The Sloughi is closely related to the Azawakh and is like a type of hound that existed thousands of years ago. The Sloughi ("slughi" in Arabic means “fast as the wind”) was once known all over Middle Asia but is now regarded as a North African breed.


Alternative theories suggest that the name comes either from the Yemeni towns, or from the Saharan settlement. (A different explanation, of course, is that these localities acquired their names from that of the dog.) It has been used since ancient times as a desert sighthound to hunt down hares, gazelles and even the small fennec foxes. In Germany it is the Arabischer Windhund, in Spain the Lehrel Arabe.

This ancient greyhound breed is viewed by some authorities as no more than a short-haired, North African desert version of the Middle Eastern Saluki. Sloughi enthusiasts disagree, regarding their favoured animal as a distinct breed in its own right. They point out that its body is heavier and bigger-boned than that of the Saluki, and that it has been known for thousands of years as a distinctive and separate entity.

The Sloughi’s sandy-coloured coat helps to camouflage it in the arid environment in which it is traditionally used for hunting small game, and its long webbed toes give it a good grip when moving fast on the soft sands.

It almost certainly originated in the Middle East and then spread westwards across the Sahara and along the North African coast, in the service of nomadic Arab tribes. Today its main centre is in Morocco, but it is also found in Algeria, Tunisia and Libya.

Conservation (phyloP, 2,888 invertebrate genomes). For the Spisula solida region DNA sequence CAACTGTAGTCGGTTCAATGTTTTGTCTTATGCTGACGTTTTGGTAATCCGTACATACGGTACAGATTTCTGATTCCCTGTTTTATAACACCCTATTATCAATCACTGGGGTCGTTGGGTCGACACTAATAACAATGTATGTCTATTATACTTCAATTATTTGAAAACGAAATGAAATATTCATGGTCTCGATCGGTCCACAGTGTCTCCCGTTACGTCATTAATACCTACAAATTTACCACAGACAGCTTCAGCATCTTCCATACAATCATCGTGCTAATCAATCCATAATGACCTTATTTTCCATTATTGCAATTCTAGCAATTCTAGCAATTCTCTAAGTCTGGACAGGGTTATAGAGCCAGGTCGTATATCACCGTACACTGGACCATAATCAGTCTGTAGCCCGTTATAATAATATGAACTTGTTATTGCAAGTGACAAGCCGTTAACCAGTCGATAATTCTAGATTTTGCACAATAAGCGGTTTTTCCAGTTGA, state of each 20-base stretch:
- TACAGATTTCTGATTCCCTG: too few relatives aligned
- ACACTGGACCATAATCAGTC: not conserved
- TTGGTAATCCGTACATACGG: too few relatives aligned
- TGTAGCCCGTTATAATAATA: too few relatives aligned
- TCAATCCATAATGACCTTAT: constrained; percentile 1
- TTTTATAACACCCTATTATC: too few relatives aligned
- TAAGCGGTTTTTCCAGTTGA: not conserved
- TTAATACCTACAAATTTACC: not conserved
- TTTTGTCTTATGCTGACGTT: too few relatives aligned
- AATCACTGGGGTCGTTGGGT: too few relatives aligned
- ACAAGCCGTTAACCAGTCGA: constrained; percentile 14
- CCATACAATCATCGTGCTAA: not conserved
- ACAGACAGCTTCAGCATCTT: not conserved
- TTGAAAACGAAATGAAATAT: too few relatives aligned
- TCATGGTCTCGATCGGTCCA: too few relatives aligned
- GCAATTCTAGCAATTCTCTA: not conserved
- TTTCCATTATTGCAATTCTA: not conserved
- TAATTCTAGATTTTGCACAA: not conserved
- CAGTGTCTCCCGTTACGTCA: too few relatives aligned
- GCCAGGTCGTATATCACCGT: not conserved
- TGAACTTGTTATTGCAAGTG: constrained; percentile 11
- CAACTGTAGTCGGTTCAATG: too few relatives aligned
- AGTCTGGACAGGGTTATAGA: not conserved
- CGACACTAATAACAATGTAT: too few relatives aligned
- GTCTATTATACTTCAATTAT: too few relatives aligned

Although dogs in general are despised by Moslems as unclean animals, an exception is made in the case of the Sloughi. It is revered by its male owners, who treat it as a family member and mourn its passing with due ritual. In some respects it is treated with more respect and given higher status than the female members of the tribe.


In temperament the Sloughi is friendly and affectionate to the known members of its human group, but is usually hostile towards strangers. It has been described as a noble animal, independent, highly strung, vigilant and proud, and not suitable as a childrens pet.


The height at the withers is about 24-28 inches/61-72 cm. Its appearance should be very elegant with a short back, a decidedly sloping croup and long legs. Its muscles and tendons should be visible under the very thin, tightly attached skin. The head should be long with a slightly rounded skull that is fairly broad. The ears should be high set, broad at the base, hanging flat close to the cheeks and with rounded tips. The coat should be smooth and fine and any shade of sand, red or brindle.

Gallery of Sloughi